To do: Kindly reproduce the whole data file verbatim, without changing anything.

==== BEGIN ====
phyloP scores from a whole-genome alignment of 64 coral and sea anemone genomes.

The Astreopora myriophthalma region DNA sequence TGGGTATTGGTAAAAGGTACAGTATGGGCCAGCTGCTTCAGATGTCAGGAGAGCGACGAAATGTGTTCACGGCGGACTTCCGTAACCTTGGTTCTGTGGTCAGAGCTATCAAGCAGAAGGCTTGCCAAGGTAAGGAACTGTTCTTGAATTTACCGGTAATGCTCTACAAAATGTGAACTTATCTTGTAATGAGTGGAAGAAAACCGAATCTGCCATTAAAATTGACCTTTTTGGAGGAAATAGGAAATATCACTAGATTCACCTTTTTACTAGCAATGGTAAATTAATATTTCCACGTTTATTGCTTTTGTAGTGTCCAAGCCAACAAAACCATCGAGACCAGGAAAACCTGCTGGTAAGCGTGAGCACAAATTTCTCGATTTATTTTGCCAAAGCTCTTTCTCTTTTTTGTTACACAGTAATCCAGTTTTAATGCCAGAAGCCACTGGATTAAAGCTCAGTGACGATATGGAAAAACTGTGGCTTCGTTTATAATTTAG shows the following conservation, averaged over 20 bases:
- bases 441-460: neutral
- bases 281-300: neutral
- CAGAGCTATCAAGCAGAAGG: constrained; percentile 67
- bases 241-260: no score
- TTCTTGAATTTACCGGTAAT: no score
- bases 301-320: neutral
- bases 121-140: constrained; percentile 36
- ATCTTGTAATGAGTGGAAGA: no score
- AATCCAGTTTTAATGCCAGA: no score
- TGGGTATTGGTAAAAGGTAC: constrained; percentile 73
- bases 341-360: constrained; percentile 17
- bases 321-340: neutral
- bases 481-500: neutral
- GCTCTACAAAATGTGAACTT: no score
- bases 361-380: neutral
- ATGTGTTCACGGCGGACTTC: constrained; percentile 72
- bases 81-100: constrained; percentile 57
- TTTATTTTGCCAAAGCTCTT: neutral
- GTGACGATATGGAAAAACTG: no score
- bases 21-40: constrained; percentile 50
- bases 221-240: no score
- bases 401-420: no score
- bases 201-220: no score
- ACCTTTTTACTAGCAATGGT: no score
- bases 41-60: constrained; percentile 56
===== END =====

phyloP scores from a whole-genome alignment of 64 coral and sea anemone genomes.

The Astreopora myriophthalma region DNA sequence TGGGTATTGGTAAAAGGTACAGTATGGGCCAGCTGCTTCAGATGTCAGGAGAGCGACGAAATGTGTTCACGGCGGACTTCCGTAACCTTGGTTCTGTGGTCAGAGCTATCAAGCAGAAGGCTTGCCAAGGTAAGGAACTGTTCTTGAATTTACCGGTAATGCTCTACAAAATGTGAACTTATCTTGTAATGAGTGGAAGAAAACCGAATCTGCCATTAAAATTGACCTTTTTGGAGGAAATAGGAAATATCACTAGATTCACCTTTTTACTAGCAATGGTAAATTAATATTTCCACGTTTATTGCTTTTGTAGTGTCCAAGCCAACAAAACCATCGAGACCAGGAAAACCTGCTGGTAAGCGTGAGCACAAATTTCTCGATTTATTTTGCCAAAGCTCTTTCTCTTTTTTGTTACACAGTAATCCAGTTTTAATGCCAGAAGCCACTGGATTAAAGCTCAGTGACGATATGGAAAAACTGTGGCTTCGTTTATAATTTAG shows the following conservation, averaged over 20 bases:
- bases 441-460: neutral
- bases 281-300: neutral
- CAGAGCTATCAAGCAGAAGG: constrained; percentile 67
- bases 241-260: no score
- TTCTTGAATTTACCGGTAAT: no score
- bases 301-320: neutral
- bases 121-140: constrained; percentile 36
- ATCTTGTAATGAGTGGAAGA: no score
- AATCCAGTTTTAATGCCAGA: no score
- TGGGTATTGGTAAAAGGTAC: constrained; percentile 73
- bases 341-360: constrained; percentile 17
- bases 321-340: neutral
- bases 481-500: neutral
- GCTCTACAAAATGTGAACTT: no score
- bases 361-380: neutral
- ATGTGTTCACGGCGGACTTC: constrained; percentile 72
- bases 81-100: constrained; percentile 57
- TTTATTTTGCCAAAGCTCTT: neutral
- GTGACGATATGGAAAAACTG: no score
- bases 21-40: constrained; percentile 50
- bases 221-240: no score
- bases 401-420: no score
- bases 201-220: no score
- ACCTTTTTACTAGCAATGGT: no score
- bases 41-60: constrained; percentile 56